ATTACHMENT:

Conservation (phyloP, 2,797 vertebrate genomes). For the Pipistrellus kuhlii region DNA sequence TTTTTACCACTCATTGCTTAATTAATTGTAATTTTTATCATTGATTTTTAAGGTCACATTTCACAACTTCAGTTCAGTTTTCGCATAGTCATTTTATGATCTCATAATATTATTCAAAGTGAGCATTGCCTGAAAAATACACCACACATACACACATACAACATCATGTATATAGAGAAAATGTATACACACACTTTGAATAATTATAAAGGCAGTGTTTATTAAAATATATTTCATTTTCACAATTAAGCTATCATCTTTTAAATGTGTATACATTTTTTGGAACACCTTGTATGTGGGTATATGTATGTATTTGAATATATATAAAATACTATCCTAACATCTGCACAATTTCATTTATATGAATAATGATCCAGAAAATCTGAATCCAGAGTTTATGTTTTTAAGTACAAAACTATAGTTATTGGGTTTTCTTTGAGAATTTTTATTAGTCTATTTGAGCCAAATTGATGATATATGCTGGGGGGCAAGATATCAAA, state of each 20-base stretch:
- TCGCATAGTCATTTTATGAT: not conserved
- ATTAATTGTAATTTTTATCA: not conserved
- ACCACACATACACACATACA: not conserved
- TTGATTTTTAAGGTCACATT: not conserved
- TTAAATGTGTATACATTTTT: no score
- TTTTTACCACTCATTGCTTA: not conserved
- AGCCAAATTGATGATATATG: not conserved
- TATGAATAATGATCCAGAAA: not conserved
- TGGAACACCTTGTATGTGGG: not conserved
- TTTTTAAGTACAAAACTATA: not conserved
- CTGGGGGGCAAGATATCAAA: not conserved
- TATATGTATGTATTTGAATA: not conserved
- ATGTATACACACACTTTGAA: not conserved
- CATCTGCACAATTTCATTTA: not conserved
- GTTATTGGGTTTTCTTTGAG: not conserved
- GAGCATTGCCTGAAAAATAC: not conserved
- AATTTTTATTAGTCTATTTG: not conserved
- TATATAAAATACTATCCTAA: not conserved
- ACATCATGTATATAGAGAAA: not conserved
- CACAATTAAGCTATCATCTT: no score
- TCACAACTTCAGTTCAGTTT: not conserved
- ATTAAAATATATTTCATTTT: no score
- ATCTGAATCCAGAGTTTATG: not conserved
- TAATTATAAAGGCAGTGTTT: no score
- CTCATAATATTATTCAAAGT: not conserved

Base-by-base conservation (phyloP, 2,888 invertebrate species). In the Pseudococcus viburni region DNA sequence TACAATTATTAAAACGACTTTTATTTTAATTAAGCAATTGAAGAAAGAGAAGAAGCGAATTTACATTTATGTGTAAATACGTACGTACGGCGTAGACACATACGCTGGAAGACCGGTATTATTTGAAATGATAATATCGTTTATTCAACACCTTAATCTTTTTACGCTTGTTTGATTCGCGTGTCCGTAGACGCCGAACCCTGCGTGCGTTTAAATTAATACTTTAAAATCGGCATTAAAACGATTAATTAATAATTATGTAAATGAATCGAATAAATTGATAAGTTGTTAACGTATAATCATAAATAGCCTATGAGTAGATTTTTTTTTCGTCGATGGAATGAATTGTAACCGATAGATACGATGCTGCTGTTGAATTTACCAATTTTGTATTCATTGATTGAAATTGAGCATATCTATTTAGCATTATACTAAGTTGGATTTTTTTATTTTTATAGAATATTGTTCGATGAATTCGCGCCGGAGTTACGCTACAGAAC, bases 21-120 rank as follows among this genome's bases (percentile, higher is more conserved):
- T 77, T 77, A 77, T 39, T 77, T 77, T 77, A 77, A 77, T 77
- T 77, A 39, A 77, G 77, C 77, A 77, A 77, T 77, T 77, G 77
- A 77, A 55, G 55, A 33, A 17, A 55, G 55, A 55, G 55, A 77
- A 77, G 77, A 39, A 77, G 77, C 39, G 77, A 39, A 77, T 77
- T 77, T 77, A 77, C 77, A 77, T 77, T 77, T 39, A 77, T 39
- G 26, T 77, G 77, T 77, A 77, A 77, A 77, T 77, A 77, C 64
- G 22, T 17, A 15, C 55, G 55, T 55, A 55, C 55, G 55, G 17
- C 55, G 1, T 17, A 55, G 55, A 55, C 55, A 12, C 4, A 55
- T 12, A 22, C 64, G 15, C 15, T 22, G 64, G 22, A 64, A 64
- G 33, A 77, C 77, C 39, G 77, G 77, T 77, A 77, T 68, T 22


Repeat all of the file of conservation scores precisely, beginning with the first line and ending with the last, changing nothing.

Conservation (phyloP, 2,797 vertebrate genomes). For the Pipistrellus kuhlii region DNA sequence TTTTTACCACTCATTGCTTAATTAATTGTAATTTTTATCATTGATTTTTAAGGTCACATTTCACAACTTCAGTTCAGTTTTCGCATAGTCATTTTATGATCTCATAATATTATTCAAAGTGAGCATTGCCTGAAAAATACACCACACATACACACATACAACATCATGTATATAGAGAAAATGTATACACACACTTTGAATAATTATAAAGGCAGTGTTTATTAAAATATATTTCATTTTCACAATTAAGCTATCATCTTTTAAATGTGTATACATTTTTTGGAACACCTTGTATGTGGGTATATGTATGTATTTGAATATATATAAAATACTATCCTAACATCTGCACAATTTCATTTATATGAATAATGATCCAGAAAATCTGAATCCAGAGTTTATGTTTTTAAGTACAAAACTATAGTTATTGGGTTTTCTTTGAGAATTTTTATTAGTCTATTTGAGCCAAATTGATGATATATGCTGGGGGGCAAGATATCAAA, state of each 20-base stretch:
- TCGCATAGTCATTTTATGAT: not conserved
- ATTAATTGTAATTTTTATCA: not conserved
- ACCACACATACACACATACA: not conserved
- TTGATTTTTAAGGTCACATT: not conserved
- TTAAATGTGTATACATTTTT: no score
- TTTTTACCACTCATTGCTTA: not conserved
- AGCCAAATTGATGATATATG: not conserved
- TATGAATAATGATCCAGAAA: not conserved
- TGGAACACCTTGTATGTGGG: not conserved
- TTTTTAAGTACAAAACTATA: not conserved
- CTGGGGGGCAAGATATCAAA: not conserved
- TATATGTATGTATTTGAATA: not conserved
- ATGTATACACACACTTTGAA: not conserved
- CATCTGCACAATTTCATTTA: not conserved
- GTTATTGGGTTTTCTTTGAG: not conserved
- GAGCATTGCCTGAAAAATAC: not conserved
- AATTTTTATTAGTCTATTTG: not conserved
- TATATAAAATACTATCCTAA: not conserved
- ACATCATGTATATAGAGAAA: not conserved
- CACAATTAAGCTATCATCTT: no score
- TCACAACTTCAGTTCAGTTT: not conserved
- ATTAAAATATATTTCATTTT: no score
- ATCTGAATCCAGAGTTTATG: not conserved
- TAATTATAAAGGCAGTGTTT: no score
- CTCATAATATTATTCAAAGT: not conserved

Base-by-base conservation (phyloP, 2,888 invertebrate species). In the Pseudococcus viburni region DNA sequence TACAATTATTAAAACGACTTTTATTTTAATTAAGCAATTGAAGAAAGAGAAGAAGCGAATTTACATTTATGTGTAAATACGTACGTACGGCGTAGACACATACGCTGGAAGACCGGTATTATTTGAAATGATAATATCGTTTATTCAACACCTTAATCTTTTTACGCTTGTTTGATTCGCGTGTCCGTAGACGCCGAACCCTGCGTGCGTTTAAATTAATACTTTAAAATCGGCATTAAAACGATTAATTAATAATTATGTAAATGAATCGAATAAATTGATAAGTTGTTAACGTATAATCATAAATAGCCTATGAGTAGATTTTTTTTTCGTCGATGGAATGAATTGTAACCGATAGATACGATGCTGCTGTTGAATTTACCAATTTTGTATTCATTGATTGAAATTGAGCATATCTATTTAGCATTATACTAAGTTGGATTTTTTTATTTTTATAGAATATTGTTCGATGAATTCGCGCCGGAGTTACGCTACAGAAC, bases 21-120 rank as follows among this genome's bases (percentile, higher is more conserved):
- T 77, T 77, A 77, T 39, T 77, T 77, T 77, A 77, A 77, T 77
- T 77, A 39, A 77, G 77, C 77, A 77, A 77, T 77, T 77, G 77
- A 77, A 55, G 55, A 33, A 17, A 55, G 55, A 55, G 55, A 77
- A 77, G 77, A 39, A 77, G 77, C 39, G 77, A 39, A 77, T 77
- T 77, T 77, A 77, C 77, A 77, T 77, T 77, T 39, A 77, T 39
- G 26, T 77, G 77, T 77, A 77, A 77, A 77, T 77, A 77, C 64
- G 22, T 17, A 15, C 55, G 55, T 55, A 55, C 55, G 55, G 17
- C 55, G 1, T 17, A 55, G 55, A 55, C 55, A 12, C 4, A 55
- T 12, A 22, C 64, G 15, C 15, T 22, G 64, G 22, A 64, A 64
- G 33, A 77, C 77, C 39, G 77, G 77, T 77, A 77, T 68, T 22